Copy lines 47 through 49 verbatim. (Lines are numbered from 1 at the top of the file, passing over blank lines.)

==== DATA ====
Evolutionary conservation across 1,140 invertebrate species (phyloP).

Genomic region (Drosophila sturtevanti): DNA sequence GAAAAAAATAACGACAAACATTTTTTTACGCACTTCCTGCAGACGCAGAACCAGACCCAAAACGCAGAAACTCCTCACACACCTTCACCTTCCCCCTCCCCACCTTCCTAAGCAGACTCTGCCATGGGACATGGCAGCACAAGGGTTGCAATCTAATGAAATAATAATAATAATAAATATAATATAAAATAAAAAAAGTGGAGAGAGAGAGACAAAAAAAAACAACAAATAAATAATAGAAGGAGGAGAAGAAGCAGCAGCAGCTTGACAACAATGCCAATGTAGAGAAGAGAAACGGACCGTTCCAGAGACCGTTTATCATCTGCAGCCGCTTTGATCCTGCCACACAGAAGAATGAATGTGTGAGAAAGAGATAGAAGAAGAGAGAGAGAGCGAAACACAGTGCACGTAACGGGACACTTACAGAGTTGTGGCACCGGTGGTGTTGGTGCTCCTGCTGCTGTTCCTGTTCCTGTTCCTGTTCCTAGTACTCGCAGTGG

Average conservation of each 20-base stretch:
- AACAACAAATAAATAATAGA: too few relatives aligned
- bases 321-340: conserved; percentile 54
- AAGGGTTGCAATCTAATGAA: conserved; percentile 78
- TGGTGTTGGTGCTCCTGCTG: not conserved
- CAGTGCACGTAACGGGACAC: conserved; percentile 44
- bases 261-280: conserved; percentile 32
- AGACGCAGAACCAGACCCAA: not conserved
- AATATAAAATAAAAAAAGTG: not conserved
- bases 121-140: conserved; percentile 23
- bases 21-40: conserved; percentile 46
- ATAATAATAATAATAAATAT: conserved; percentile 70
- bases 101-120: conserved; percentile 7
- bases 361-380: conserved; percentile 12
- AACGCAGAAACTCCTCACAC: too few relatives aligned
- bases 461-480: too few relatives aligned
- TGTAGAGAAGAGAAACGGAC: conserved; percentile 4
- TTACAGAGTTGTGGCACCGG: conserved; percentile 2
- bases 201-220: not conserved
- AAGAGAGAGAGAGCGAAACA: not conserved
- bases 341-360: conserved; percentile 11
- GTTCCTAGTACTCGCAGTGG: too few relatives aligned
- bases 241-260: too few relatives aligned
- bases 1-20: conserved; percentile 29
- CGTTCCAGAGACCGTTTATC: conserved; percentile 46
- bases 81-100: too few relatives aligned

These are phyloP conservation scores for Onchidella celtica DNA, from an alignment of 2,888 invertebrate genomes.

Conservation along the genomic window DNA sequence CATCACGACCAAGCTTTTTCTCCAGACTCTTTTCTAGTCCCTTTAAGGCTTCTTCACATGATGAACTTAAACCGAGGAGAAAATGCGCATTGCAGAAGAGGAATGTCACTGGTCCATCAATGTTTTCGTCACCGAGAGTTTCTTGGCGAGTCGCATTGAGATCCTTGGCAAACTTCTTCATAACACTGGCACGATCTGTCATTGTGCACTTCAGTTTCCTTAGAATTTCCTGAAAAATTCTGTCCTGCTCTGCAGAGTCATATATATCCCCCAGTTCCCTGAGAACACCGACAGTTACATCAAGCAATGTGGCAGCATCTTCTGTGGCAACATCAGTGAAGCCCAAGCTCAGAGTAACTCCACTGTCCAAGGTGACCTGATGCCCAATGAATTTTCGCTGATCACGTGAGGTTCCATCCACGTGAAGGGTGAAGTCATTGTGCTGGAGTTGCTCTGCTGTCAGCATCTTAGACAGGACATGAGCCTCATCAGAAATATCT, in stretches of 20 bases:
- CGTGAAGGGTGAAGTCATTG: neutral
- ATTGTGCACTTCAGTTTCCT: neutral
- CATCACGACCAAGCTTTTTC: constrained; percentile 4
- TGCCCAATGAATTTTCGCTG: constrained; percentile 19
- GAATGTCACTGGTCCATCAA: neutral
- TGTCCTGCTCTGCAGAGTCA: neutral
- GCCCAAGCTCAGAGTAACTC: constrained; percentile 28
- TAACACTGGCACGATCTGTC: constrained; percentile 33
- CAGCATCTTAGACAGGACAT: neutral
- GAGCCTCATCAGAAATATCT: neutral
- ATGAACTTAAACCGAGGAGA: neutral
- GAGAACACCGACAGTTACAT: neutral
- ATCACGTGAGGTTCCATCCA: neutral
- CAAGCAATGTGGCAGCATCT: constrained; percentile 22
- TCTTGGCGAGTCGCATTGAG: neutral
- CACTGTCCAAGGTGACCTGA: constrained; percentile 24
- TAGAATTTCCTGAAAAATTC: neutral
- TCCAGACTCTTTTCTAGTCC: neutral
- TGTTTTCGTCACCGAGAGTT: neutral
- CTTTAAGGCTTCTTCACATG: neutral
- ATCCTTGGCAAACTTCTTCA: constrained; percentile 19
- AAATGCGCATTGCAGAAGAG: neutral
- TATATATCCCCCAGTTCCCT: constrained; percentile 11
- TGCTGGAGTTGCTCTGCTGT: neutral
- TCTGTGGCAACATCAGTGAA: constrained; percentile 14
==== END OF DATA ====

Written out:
- TAGAATTTCCTGAAAAATTC: neutral
- TCCAGACTCTTTTCTAGTCC: neutral
- TGTTTTCGTCACCGAGAGTT: neutral